But it’s much more than just a beautiful location with abundant birdlife and pretty plants.
Manager Tim Park describes Ōtari Wilton’s Bush as having four key pillars.
“The first is it’s a place of recreation where people can come and discover the kilometres of varied trails and beautiful native flora.
“Secondly, it’s a place of education. We have partnerships with schools and organisations who come to learn about nature, as well as being a place where individuals can come to learn and study native plants. Many are inspired with what they might like to do with natives in their garden at home!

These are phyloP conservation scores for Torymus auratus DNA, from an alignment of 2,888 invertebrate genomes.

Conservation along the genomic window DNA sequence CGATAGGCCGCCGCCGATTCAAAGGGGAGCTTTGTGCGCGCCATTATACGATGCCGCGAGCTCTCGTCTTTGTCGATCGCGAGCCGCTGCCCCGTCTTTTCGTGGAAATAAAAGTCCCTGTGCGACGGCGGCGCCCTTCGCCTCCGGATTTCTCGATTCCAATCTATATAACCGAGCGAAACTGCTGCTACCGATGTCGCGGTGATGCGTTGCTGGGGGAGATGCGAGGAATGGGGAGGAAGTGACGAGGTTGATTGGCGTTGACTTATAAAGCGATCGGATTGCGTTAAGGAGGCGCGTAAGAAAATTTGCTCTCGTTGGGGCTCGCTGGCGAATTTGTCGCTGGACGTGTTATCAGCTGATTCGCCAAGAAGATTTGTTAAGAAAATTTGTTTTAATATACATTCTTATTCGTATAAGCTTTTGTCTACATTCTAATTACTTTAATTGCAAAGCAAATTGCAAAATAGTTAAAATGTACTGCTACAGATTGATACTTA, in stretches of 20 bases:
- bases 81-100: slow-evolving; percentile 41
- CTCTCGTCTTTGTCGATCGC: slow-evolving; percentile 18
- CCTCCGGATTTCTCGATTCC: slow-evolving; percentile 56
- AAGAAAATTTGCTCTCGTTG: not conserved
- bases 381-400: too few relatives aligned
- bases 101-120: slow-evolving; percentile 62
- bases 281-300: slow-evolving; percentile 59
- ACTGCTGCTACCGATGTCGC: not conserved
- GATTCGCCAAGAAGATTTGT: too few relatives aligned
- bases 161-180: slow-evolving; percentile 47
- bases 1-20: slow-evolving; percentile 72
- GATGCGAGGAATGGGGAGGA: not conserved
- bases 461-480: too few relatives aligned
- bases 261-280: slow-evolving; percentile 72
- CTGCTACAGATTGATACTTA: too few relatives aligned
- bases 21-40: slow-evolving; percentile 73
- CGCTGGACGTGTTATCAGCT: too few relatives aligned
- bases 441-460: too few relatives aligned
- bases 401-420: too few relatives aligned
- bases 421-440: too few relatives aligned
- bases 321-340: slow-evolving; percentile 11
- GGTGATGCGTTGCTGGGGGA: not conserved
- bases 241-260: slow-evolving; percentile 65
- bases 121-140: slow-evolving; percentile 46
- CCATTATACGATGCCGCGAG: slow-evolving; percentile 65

“It’s also a place of research and developing our understanding of nature, with it being a key site for science and mātauranga. We need to know how our streams and forests function naturally if we want to restore them well.
“Last but not least, it’s a place of conservation. We have collected plants from across the motu and sustain them in our gardens. In some cases, plants in our care have since become extinct in the wild, due to the impact of pests and habitat loss, and many more species are threatened. We are involved in repatriating those species back into the wild where they belong.”